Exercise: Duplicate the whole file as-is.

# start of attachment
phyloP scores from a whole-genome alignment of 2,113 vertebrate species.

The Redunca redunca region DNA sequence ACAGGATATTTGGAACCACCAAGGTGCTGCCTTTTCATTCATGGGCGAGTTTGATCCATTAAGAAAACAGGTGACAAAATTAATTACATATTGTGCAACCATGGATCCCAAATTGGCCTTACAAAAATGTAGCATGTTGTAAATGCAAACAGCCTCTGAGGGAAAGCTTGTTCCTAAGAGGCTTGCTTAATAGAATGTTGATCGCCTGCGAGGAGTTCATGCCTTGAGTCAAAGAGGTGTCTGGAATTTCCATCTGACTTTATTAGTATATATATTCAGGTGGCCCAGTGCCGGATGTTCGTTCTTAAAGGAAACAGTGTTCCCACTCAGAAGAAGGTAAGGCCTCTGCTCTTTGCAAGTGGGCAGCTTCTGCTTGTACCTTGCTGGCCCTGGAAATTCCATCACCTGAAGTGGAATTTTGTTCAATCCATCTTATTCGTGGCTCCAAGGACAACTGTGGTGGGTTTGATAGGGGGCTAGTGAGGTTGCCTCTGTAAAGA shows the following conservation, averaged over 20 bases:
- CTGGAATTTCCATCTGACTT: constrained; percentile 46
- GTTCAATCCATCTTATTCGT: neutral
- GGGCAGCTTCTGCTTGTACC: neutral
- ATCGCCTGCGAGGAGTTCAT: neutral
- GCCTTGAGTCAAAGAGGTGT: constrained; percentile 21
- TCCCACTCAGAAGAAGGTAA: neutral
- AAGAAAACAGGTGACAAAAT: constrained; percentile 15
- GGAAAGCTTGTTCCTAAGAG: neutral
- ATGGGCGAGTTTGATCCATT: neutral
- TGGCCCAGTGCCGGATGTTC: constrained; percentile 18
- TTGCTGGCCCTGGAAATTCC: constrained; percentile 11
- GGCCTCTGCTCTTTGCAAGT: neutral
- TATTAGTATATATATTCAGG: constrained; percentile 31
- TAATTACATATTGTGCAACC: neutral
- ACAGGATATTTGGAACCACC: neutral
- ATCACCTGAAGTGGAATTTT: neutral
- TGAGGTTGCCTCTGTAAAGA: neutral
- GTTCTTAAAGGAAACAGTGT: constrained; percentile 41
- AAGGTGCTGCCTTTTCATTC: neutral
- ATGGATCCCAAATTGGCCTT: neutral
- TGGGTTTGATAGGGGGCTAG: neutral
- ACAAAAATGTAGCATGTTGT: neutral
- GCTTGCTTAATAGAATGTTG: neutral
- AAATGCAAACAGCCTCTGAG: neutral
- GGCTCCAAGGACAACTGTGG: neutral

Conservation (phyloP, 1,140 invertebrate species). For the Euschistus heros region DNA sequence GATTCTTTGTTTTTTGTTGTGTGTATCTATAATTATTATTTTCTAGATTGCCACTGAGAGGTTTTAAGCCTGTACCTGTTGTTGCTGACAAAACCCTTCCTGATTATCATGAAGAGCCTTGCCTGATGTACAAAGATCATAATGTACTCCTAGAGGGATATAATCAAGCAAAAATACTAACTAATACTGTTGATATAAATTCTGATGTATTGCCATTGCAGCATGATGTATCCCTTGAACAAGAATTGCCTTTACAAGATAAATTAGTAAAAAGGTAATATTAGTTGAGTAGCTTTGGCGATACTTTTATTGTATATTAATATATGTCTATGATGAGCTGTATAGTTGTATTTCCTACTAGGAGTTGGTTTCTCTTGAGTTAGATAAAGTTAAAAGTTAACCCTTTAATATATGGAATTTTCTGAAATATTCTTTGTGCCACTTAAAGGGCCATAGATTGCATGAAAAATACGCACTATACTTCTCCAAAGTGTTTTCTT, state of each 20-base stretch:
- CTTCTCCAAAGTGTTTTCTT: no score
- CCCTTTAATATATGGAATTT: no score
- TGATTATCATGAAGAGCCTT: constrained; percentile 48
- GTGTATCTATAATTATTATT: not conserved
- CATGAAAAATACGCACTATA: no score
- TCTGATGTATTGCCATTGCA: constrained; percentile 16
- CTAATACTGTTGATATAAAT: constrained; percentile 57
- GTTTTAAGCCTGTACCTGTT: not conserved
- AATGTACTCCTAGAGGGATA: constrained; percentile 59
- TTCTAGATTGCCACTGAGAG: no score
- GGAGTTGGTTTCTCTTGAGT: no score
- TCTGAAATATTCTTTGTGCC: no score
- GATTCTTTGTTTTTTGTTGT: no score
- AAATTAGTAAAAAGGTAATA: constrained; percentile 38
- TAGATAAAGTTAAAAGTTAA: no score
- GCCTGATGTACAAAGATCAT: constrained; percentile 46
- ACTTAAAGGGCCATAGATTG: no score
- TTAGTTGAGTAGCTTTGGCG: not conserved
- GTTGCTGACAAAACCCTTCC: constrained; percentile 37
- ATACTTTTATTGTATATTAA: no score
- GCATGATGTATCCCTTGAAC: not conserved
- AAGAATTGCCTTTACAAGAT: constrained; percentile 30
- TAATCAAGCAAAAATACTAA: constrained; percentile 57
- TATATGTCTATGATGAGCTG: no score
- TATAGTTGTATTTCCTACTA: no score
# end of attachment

phyloP scores from a whole-genome alignment of 2,113 vertebrate species.

The Redunca redunca region DNA sequence ACAGGATATTTGGAACCACCAAGGTGCTGCCTTTTCATTCATGGGCGAGTTTGATCCATTAAGAAAACAGGTGACAAAATTAATTACATATTGTGCAACCATGGATCCCAAATTGGCCTTACAAAAATGTAGCATGTTGTAAATGCAAACAGCCTCTGAGGGAAAGCTTGTTCCTAAGAGGCTTGCTTAATAGAATGTTGATCGCCTGCGAGGAGTTCATGCCTTGAGTCAAAGAGGTGTCTGGAATTTCCATCTGACTTTATTAGTATATATATTCAGGTGGCCCAGTGCCGGATGTTCGTTCTTAAAGGAAACAGTGTTCCCACTCAGAAGAAGGTAAGGCCTCTGCTCTTTGCAAGTGGGCAGCTTCTGCTTGTACCTTGCTGGCCCTGGAAATTCCATCACCTGAAGTGGAATTTTGTTCAATCCATCTTATTCGTGGCTCCAAGGACAACTGTGGTGGGTTTGATAGGGGGCTAGTGAGGTTGCCTCTGTAAAGA shows the following conservation, averaged over 20 bases:
- CTGGAATTTCCATCTGACTT: constrained; percentile 46
- GTTCAATCCATCTTATTCGT: neutral
- GGGCAGCTTCTGCTTGTACC: neutral
- ATCGCCTGCGAGGAGTTCAT: neutral
- GCCTTGAGTCAAAGAGGTGT: constrained; percentile 21
- TCCCACTCAGAAGAAGGTAA: neutral
- AAGAAAACAGGTGACAAAAT: constrained; percentile 15
- GGAAAGCTTGTTCCTAAGAG: neutral
- ATGGGCGAGTTTGATCCATT: neutral
- TGGCCCAGTGCCGGATGTTC: constrained; percentile 18
- TTGCTGGCCCTGGAAATTCC: constrained; percentile 11
- GGCCTCTGCTCTTTGCAAGT: neutral
- TATTAGTATATATATTCAGG: constrained; percentile 31
- TAATTACATATTGTGCAACC: neutral
- ACAGGATATTTGGAACCACC: neutral
- ATCACCTGAAGTGGAATTTT: neutral
- TGAGGTTGCCTCTGTAAAGA: neutral
- GTTCTTAAAGGAAACAGTGT: constrained; percentile 41
- AAGGTGCTGCCTTTTCATTC: neutral
- ATGGATCCCAAATTGGCCTT: neutral
- TGGGTTTGATAGGGGGCTAG: neutral
- ACAAAAATGTAGCATGTTGT: neutral
- GCTTGCTTAATAGAATGTTG: neutral
- AAATGCAAACAGCCTCTGAG: neutral
- GGCTCCAAGGACAACTGTGG: neutral

Conservation (phyloP, 1,140 invertebrate species). For the Euschistus heros region DNA sequence GATTCTTTGTTTTTTGTTGTGTGTATCTATAATTATTATTTTCTAGATTGCCACTGAGAGGTTTTAAGCCTGTACCTGTTGTTGCTGACAAAACCCTTCCTGATTATCATGAAGAGCCTTGCCTGATGTACAAAGATCATAATGTACTCCTAGAGGGATATAATCAAGCAAAAATACTAACTAATACTGTTGATATAAATTCTGATGTATTGCCATTGCAGCATGATGTATCCCTTGAACAAGAATTGCCTTTACAAGATAAATTAGTAAAAAGGTAATATTAGTTGAGTAGCTTTGGCGATACTTTTATTGTATATTAATATATGTCTATGATGAGCTGTATAGTTGTATTTCCTACTAGGAGTTGGTTTCTCTTGAGTTAGATAAAGTTAAAAGTTAACCCTTTAATATATGGAATTTTCTGAAATATTCTTTGTGCCACTTAAAGGGCCATAGATTGCATGAAAAATACGCACTATACTTCTCCAAAGTGTTTTCTT, state of each 20-base stretch:
- CTTCTCCAAAGTGTTTTCTT: no score
- CCCTTTAATATATGGAATTT: no score
- TGATTATCATGAAGAGCCTT: constrained; percentile 48
- GTGTATCTATAATTATTATT: not conserved
- CATGAAAAATACGCACTATA: no score
- TCTGATGTATTGCCATTGCA: constrained; percentile 16
- CTAATACTGTTGATATAAAT: constrained; percentile 57
- GTTTTAAGCCTGTACCTGTT: not conserved
- AATGTACTCCTAGAGGGATA: constrained; percentile 59
- TTCTAGATTGCCACTGAGAG: no score
- GGAGTTGGTTTCTCTTGAGT: no score
- TCTGAAATATTCTTTGTGCC: no score
- GATTCTTTGTTTTTTGTTGT: no score
- AAATTAGTAAAAAGGTAATA: constrained; percentile 38
- TAGATAAAGTTAAAAGTTAA: no score
- GCCTGATGTACAAAGATCAT: constrained; percentile 46
- ACTTAAAGGGCCATAGATTG: no score
- TTAGTTGAGTAGCTTTGGCG: not conserved
- GTTGCTGACAAAACCCTTCC: constrained; percentile 37
- ATACTTTTATTGTATATTAA: no score
- GCATGATGTATCCCTTGAAC: not conserved
- AAGAATTGCCTTTACAAGAT: constrained; percentile 30
- TAATCAAGCAAAAATACTAA: constrained; percentile 57
- TATATGTCTATGATGAGCTG: no score
- TATAGTTGTATTTCCTACTA: no score